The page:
CUSTOMER SERVICE Part 1: 3 great stories

A close friend told me the following story:

“A client was recently having unexpected problems transferring money to our company account. For reasons that neither he nor we could properly explain, the funds would simply not move across from his account to ours. Clearly, he had directed the bank to make the transfer and they confirmed that this was so to our accounts manager and that his account did have sufficient funds to cover the invoice. But all the same, in this wonderful modern world of ours, some computer error at the bank was not allowing the funds to make their way from his account to ours. We are an important supplier to this client and although he was ‘apparently’ doing ‘all he could’ he knew he was slowly losing our trust. And he was. This situation had gone on for over two weeks and I began to get a little frustrated.

My client, sensing this, surprised me. He opened an account with our bank, and at my branch in fact. He then deposited the exact amount owing into this new account and promptly transferred the correct amount to our company account!”
How’s that for CUSTOMER-to-Supplier service?!

Here’s another story I recently heard from a business acquaintance:
I wanted to open an account at a bank close by to my office. I phoned them and asked many questions about different accounts and their options and costs and ending with “how long would the procedure take?” The gentleman who answered my call was audibly smiling all the way through our talk, answering all my questions easily and responding to my final question by stating in the most confident of tones, “15 minutes”. I liked. I made an appointment there and then for the same afternoon. I was greeted by a seemingly helpful lady at the front desk. It was true, no more than 15 minutes later my account was operational. I was happy.

Oh! – I did have one question. “Would it be possible to have a set sum of money transferred each month automatically from my main account to 3 sub-accounts for my 3 lovely children?” The lady smiled, or actually she didn’t, she simply said, “No, we don’t do that.” I began to explain “at my other bank they have a …” Wait a second, I thought. Did you just say “No”? That’s my first ever request, and all you said is “no”. My first ever experience with you is “NO”. She could have said, “oh yes, of course Sir, we don’t do it exactly like that… but, we can do something similar for you no problem. We’ll open a separate account for each of your children and the set-amount will be transferred from your to theirs at no cost” – which, by the way, is actually what that bank does offer. But she just said “no”. I closed my new account immediately.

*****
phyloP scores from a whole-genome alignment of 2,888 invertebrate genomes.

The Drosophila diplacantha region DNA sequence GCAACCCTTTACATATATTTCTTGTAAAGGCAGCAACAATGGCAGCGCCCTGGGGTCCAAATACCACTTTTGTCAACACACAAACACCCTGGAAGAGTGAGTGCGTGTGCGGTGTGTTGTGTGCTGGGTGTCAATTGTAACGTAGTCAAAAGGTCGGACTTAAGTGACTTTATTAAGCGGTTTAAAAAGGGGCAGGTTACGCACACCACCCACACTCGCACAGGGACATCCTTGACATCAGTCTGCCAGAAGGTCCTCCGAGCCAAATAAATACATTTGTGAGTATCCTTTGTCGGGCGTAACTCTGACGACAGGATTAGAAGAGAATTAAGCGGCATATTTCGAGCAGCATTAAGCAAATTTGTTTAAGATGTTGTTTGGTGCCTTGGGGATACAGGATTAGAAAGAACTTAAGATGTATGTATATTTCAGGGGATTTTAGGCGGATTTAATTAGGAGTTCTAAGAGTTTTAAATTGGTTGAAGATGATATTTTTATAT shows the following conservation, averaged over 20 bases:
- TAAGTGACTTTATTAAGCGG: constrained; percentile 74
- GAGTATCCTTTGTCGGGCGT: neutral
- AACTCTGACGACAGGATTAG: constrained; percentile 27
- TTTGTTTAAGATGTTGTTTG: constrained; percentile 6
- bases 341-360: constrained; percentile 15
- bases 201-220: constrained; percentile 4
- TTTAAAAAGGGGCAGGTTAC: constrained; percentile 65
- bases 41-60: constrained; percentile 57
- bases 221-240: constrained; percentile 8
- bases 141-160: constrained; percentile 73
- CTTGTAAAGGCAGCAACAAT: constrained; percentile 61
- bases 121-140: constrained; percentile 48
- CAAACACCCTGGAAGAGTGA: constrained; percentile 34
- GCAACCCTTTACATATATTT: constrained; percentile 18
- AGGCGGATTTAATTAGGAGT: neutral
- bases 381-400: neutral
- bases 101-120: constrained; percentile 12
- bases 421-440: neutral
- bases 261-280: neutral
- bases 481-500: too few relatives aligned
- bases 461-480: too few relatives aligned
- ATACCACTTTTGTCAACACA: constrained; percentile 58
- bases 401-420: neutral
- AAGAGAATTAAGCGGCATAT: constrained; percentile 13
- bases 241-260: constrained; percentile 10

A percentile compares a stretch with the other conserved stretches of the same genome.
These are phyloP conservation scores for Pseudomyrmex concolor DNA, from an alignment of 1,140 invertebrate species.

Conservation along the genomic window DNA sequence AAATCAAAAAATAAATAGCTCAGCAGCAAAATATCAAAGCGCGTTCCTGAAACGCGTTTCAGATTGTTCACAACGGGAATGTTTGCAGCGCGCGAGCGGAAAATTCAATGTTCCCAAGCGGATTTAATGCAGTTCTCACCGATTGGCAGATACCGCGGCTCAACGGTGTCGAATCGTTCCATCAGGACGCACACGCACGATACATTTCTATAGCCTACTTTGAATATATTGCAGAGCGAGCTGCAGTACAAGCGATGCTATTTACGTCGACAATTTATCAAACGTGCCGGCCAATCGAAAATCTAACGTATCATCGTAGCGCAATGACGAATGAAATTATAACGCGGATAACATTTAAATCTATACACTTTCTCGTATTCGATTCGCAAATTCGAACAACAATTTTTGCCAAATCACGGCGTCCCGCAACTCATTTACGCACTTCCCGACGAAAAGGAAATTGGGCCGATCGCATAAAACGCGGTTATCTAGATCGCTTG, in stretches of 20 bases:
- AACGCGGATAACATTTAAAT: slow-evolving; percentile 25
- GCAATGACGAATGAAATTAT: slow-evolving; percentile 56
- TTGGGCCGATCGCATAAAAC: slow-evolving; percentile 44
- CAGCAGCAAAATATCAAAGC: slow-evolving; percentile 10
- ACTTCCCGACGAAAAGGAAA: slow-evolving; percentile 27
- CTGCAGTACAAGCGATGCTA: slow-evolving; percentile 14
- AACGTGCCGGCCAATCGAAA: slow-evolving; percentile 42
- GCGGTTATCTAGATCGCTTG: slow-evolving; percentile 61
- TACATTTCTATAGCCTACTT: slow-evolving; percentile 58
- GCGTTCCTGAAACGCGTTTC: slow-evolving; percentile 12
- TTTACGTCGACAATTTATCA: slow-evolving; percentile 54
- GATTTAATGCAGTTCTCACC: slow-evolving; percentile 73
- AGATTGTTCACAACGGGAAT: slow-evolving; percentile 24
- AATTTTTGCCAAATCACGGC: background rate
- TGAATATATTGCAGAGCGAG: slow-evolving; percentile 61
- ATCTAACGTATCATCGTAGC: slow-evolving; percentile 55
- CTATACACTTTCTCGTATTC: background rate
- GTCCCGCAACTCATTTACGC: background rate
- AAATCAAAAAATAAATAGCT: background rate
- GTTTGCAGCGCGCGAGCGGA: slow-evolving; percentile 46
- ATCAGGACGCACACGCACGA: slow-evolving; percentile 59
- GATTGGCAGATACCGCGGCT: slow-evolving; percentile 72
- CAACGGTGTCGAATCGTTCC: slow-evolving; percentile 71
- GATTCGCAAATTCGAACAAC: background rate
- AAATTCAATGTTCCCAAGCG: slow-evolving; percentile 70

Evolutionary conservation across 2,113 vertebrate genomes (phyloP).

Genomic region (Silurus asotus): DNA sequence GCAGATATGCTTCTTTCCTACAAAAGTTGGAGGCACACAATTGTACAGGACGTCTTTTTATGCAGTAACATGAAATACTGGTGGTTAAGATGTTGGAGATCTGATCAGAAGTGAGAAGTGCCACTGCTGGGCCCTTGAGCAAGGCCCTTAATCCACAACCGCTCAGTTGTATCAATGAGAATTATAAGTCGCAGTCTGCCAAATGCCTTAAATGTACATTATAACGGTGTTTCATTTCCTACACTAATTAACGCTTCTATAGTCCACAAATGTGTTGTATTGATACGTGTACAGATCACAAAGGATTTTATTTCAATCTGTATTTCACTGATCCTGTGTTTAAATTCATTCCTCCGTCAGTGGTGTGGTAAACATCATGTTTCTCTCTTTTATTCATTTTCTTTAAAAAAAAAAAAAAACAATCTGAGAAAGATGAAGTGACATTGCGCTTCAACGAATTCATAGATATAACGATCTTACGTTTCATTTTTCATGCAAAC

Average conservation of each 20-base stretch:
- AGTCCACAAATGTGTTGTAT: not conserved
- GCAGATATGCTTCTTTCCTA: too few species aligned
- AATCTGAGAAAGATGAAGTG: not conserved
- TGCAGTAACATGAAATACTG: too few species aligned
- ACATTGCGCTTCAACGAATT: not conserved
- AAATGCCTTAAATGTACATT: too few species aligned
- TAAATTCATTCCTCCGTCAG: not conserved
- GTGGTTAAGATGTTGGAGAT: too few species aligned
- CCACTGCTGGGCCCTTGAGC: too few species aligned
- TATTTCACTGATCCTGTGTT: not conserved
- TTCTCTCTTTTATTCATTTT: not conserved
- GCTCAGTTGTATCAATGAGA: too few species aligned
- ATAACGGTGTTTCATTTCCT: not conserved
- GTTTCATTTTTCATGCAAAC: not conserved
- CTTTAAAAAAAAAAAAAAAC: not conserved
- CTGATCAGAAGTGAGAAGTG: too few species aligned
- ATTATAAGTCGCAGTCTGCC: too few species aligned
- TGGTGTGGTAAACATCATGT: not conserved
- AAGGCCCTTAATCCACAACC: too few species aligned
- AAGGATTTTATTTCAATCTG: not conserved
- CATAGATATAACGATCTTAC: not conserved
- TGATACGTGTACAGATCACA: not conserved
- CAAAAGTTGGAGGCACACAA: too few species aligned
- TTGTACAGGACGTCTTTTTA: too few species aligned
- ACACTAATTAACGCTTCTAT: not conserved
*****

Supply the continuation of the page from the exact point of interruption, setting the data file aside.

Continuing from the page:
Third Story:
So there’s this shop assistant in a beautiful jewellery shop I worked with in SE Asia. She has a habit of taking an unsure customer out of the store and to a lovely coffee shop across the mall where she buys drinks for them both. I know that this leading Jewellery Retailer always has coffee, tea, water and chocolates and cookies available in the store too. But there, in that neutral environment of the coffee shop across the mall, Tanya, the saleswoman, is very good at chilling out together with the potential customer whilst they talk freely about the weather, kids, fashion and anything else that springs to mind. Slowly she eases the affluent customer into talking openly about her reasons for looking at jewellery that day, her different purchasing choices and her preferences.

The sale is usually closed a little later back in the store with smiles all round.

Nice stories? True stories.

Compare some typical phrases that are easily spoken, all too well known, often only resentfully respected, and sadly but consequently rarely truly put into action:

• The customer is King

• Treat your customer as you would like to be treated by him or her

• Think of your customer as the person who really funds your salary

• The customer is always right (which, by the way, is of course not true anyway really!)

• And here’s my personal favourite: Hug your customers!

What do you think of these? We’ll talk about these and more in Part 2 of our post on this topic.

In Part 2 we’ll talk about some easy but key aspects of creating a true customer focused environment and culture that delivers to your business needs.